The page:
The Cost of Love

Six days before the Passover Jesus came to Bethany, the home of Lazarus, whom he had raised from the dead. There they gave a dinner for him. Martha served, and Lazarus was one of those at the table with him.

Mary took a pound of costly perfume made of pure nard, anointed Jesus’ feet, and wiped them with her hair. The house was filled with the fragrance of the perfume.

But Judas Iscariot, one of his disciples (the one who was about to betray him), said, “Why was this perfume not sold for three hundred denarii and the money given to the poor?” (He said this not because he cared about the poor, but because he was a thief; he kept the common purse and used to steal what was put into it.)

Jesus said, “Leave her alone. She bought it so that she might keep it for the day of my burial. You always have the poor with you, but you do not always have me.”

(John 12:1-8 NRSV)

This passage from John’s gospel is full of dark omens for the coming days for Jesus and his friends. It is full of double meanings, it speaks of cost and hypocrisy. There is accusation and anger. There is fear and self justification. And, intriguingly, there is also a hint about resurrection.

Jesus is at the home of his old friends Mary, Martha and their brother Lazarus. At least some of the disciples were there with him. They live in the village of Bethany which is a couple of miles outside of Jerusalem on the road into town by way of the mount of olives. The name “beth – ani” means something like “place of the poor” or “house of the afflicted” and it may well be that which Jesus is talking about when he stops Judas in his tracks, saying “You will always have the poor with you”.

In John’s gospel the scene is a dinner party with Jesus as the guest of honour. As usual, Martha is doing the practical stuff – cooking and waiting on the table – seeing to the physical needs of her guests, whilst Mary appears to be otherwise engaged.

Lazarus is eating at the table with them. This is “gospel speak” for saying that Lazarus is truly alive. When Jesus brought him back to life, as he had done in an earlier part of the Gospel, it was not a “conjuring trick”, not an illusion. He was there, fully fit and well, and eating with them. John wants us to be clear on that.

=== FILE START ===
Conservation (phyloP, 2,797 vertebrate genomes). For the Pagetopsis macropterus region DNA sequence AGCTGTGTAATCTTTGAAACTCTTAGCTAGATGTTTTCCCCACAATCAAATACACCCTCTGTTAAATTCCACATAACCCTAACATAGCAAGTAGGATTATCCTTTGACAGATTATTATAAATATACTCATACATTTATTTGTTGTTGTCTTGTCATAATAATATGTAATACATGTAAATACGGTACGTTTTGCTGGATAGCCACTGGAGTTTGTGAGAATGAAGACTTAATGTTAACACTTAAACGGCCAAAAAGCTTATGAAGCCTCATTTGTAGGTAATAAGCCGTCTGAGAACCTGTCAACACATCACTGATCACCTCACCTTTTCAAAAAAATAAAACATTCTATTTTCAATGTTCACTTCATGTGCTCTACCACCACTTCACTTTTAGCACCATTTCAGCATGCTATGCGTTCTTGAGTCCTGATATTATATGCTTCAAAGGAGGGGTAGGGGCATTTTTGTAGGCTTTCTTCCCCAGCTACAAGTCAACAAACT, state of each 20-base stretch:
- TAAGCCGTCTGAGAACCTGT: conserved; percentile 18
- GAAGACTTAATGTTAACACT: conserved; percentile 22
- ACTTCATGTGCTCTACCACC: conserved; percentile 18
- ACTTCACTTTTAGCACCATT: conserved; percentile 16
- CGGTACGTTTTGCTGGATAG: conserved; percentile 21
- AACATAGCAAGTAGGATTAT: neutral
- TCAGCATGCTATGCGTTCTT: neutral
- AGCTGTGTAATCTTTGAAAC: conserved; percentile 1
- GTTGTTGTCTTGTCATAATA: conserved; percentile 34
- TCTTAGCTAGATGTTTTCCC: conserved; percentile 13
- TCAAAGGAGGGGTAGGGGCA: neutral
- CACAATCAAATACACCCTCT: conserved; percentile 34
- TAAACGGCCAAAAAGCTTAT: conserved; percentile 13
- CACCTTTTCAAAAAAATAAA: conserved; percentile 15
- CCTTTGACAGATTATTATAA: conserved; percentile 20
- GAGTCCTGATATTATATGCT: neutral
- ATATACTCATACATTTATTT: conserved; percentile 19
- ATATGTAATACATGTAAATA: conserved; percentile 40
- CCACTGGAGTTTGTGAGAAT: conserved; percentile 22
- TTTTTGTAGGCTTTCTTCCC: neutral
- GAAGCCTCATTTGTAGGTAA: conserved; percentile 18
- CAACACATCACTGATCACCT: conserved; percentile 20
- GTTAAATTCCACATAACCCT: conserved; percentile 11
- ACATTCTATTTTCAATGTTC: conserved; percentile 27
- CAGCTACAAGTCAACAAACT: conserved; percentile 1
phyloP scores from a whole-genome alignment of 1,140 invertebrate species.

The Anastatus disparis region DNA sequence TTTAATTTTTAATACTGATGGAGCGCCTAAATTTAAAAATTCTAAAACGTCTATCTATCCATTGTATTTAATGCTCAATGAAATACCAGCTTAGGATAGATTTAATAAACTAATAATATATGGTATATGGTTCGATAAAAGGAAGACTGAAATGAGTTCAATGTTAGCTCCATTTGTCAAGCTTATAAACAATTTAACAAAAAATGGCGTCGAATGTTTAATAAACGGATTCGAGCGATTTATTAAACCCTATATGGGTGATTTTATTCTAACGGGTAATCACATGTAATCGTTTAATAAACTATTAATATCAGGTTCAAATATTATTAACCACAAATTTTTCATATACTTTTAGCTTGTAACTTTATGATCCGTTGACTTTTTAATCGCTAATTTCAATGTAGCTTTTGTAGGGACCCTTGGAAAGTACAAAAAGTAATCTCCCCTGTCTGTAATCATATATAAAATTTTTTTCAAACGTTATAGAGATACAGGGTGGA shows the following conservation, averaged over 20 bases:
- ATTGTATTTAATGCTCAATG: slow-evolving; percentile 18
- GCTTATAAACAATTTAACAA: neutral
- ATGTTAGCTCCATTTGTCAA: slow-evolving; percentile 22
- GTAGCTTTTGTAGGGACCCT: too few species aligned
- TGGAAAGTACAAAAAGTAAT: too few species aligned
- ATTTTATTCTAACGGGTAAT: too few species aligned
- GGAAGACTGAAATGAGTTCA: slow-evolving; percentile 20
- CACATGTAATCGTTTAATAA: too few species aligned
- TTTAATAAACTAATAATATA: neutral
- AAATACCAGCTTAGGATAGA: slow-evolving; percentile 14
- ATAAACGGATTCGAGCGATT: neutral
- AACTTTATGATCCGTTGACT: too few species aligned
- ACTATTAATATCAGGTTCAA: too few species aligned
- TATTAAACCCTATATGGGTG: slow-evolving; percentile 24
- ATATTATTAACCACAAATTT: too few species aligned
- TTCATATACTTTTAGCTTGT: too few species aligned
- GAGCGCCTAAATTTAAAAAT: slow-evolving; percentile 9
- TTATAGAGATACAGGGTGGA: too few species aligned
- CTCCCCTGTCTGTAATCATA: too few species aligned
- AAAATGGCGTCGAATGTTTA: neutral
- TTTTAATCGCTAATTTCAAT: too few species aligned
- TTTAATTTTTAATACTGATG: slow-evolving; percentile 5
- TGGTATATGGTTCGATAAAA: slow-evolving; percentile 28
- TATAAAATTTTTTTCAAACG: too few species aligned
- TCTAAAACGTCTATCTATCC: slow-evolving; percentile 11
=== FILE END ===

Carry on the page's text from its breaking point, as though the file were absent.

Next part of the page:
And in comes Mary, the sister of Martha and Lazarus, with a large quantity of some of the most expensive perfume you can imagine. Nard is a very costly perfumed ointment made from the roots of a plant found in India, which would have had to have been imported most probably by camel along the ancient trade routes which ran between India and the Middle East. It would have been phenomenally expensive. This is not your average Eau de Cologne; this stuff would cost a working man a year’s wages. Nard was the perfume of palaces and princesses – Mary’s gesture was hugely extravagant. And in John’s account this gives Judas all the opportunity he needs to lash out, to condemn, to point the accusing finger: at Mary and, by implication, at Jesus.

But as we’ve seen, Jesus stops him in his tracks. John, in his gospel account, has set the scene for the climactic events of holy week, the week leading up to Good Friday and Easter. We learn that Jesus is to be betrayed – and all the high minded protestation about giving to the poor, all the deflected anger and self-righteous indignation in the world cannot cover the fact that Jesus is to be betrayed to his death.

We learn that love costs – it costs dearly. And, as many have found, an act of selfless love may bring criticism and even ridicule. We will come to learn that love will cost Jesus his all – and the ridicule will fall upon him too.

But also, tucked away in that little passage in John’s gospel, is the truth that resurrection is real. In the chronology of events we haven’t got to Easter Sunday yet, but amidst the gathering gloom there is hope – not merely wishful thinking – but the certainty of things yet to be revealed.

Love costs. Forgiveness costs – always. The greatest act of devotion can bring about scorn and ridicule. But the Christian hope – the certainty of things yet to be revealed – rests upon the truth of the resurrection of Jesus.

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